Lt Col Brinsmead & Bert Hinkler - c.1928

The 1920s and '30s was a time when aviation was developing apace and records were seemingly being broken every other week. One of the 'perks'of being the head of the Civil Aviation Branch was the pleasure of meeting the great pilots of this pioneering age.

This photo shows the Controller of Civil Aviation, Lt Col Horace Brinsmead, left, with Bert Hinkler, centre, and Mr Gould of the British Imperial Oil Co., right, at a dinner in honour of Hinkler given by British Imperial Oil at the Menzies Hotel, Melbourne. The date of the photo is unknown, but is thought to be in 1928 following Hinkler's solo flight from England to Australia in Avro Avian G-EBOV, February 7-22, 1928.

Hinkler's achievement was remarkable for the day and he received many accolades and awards including: the AFC; the Royal Geographical Society of Australia/Asia Medal; the Thompson Foundation Gold Medal for services to science of aviation; a Gold cigarette case presented by Prime Minister Hon. S.M. Bruce, bearing the Australian Coat of Arms; the Britannia Challenge Trophy; the Oswald Watt Medal; and the Federation Aeronautique International Gold Medal.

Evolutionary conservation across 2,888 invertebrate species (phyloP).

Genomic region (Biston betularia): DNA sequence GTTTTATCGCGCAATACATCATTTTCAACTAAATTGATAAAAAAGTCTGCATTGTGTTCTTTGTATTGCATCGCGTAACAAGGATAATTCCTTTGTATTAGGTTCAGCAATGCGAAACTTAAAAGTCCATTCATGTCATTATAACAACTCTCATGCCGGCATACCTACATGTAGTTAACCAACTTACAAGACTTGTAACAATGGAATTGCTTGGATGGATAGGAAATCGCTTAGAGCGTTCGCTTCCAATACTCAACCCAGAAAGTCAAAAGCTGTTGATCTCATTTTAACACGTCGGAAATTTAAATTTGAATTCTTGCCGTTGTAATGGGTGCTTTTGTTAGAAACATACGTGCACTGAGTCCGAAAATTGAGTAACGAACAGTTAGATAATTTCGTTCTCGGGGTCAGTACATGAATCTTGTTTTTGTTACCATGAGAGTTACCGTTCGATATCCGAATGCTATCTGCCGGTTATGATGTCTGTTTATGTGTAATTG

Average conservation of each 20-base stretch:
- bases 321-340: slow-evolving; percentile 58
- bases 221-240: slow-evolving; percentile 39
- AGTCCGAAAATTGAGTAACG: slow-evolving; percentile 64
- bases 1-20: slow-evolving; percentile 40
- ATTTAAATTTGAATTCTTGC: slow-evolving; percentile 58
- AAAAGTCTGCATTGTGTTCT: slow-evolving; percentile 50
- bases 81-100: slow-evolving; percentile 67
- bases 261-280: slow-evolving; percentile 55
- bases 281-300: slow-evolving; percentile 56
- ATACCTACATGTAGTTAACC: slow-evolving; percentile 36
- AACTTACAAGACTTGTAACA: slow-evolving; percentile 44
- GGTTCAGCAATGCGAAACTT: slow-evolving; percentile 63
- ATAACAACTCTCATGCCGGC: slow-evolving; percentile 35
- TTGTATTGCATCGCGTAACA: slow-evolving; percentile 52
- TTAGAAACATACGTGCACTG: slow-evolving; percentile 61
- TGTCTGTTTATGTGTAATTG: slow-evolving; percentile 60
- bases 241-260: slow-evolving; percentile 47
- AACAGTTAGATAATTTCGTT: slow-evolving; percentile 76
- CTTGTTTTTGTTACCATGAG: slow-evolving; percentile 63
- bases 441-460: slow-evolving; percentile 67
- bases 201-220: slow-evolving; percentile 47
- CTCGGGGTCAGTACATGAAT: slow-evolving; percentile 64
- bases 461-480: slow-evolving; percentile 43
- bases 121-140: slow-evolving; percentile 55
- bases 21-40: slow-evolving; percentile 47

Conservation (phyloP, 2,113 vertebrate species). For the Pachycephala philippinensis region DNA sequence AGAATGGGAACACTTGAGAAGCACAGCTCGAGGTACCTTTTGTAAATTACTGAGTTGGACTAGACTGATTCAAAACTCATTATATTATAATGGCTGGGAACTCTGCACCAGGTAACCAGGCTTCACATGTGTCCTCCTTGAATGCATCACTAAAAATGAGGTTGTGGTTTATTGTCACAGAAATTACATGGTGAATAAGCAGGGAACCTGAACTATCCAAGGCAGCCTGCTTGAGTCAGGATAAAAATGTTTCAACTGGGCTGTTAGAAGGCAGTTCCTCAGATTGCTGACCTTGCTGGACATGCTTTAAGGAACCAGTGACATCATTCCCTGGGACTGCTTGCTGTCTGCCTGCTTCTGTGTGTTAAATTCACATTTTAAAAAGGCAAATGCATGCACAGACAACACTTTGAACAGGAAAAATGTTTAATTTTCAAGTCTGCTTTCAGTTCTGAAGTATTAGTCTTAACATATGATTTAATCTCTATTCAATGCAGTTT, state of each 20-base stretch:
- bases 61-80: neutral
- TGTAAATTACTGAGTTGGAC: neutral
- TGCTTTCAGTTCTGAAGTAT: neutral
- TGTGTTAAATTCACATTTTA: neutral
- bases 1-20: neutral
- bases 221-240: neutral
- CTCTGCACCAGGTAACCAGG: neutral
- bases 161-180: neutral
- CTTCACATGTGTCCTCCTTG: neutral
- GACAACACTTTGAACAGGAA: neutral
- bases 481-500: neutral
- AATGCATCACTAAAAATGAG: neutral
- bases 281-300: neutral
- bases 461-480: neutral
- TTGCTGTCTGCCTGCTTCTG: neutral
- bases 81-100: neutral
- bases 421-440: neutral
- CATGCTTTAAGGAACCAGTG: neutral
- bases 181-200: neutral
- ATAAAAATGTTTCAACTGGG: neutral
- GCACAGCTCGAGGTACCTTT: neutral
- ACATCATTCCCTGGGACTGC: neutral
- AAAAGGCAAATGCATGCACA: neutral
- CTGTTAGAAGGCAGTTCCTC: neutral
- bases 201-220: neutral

British Imperial Oil was the Australian subsidiary of Asiatic Petroleum Co. Ltd., renamed as in those racist days it was thought that the name 'Asiatic' might not go down too well in Australia. The business was re-titled the Shell Co. of Australia Ltd. in 1927. British Imperial Oil, and their main rivals in the aviation business Vacuum Oil (later Mobil), both sponsored numerous attempted record setting flights as a means of advertising their products.

Built in 1867, the Menzies Hotel was located on the corner of Bourke and William Streets in central Melbourne. It was said to be the best hotel in Australia, and among the finest in the world. Among many other notables, Capt. Sir P.G. Taylor stayed at the Menzies when in Melbourne. The Menzies Hotel was demolished in 1969.

(Photo: CAHS collection)

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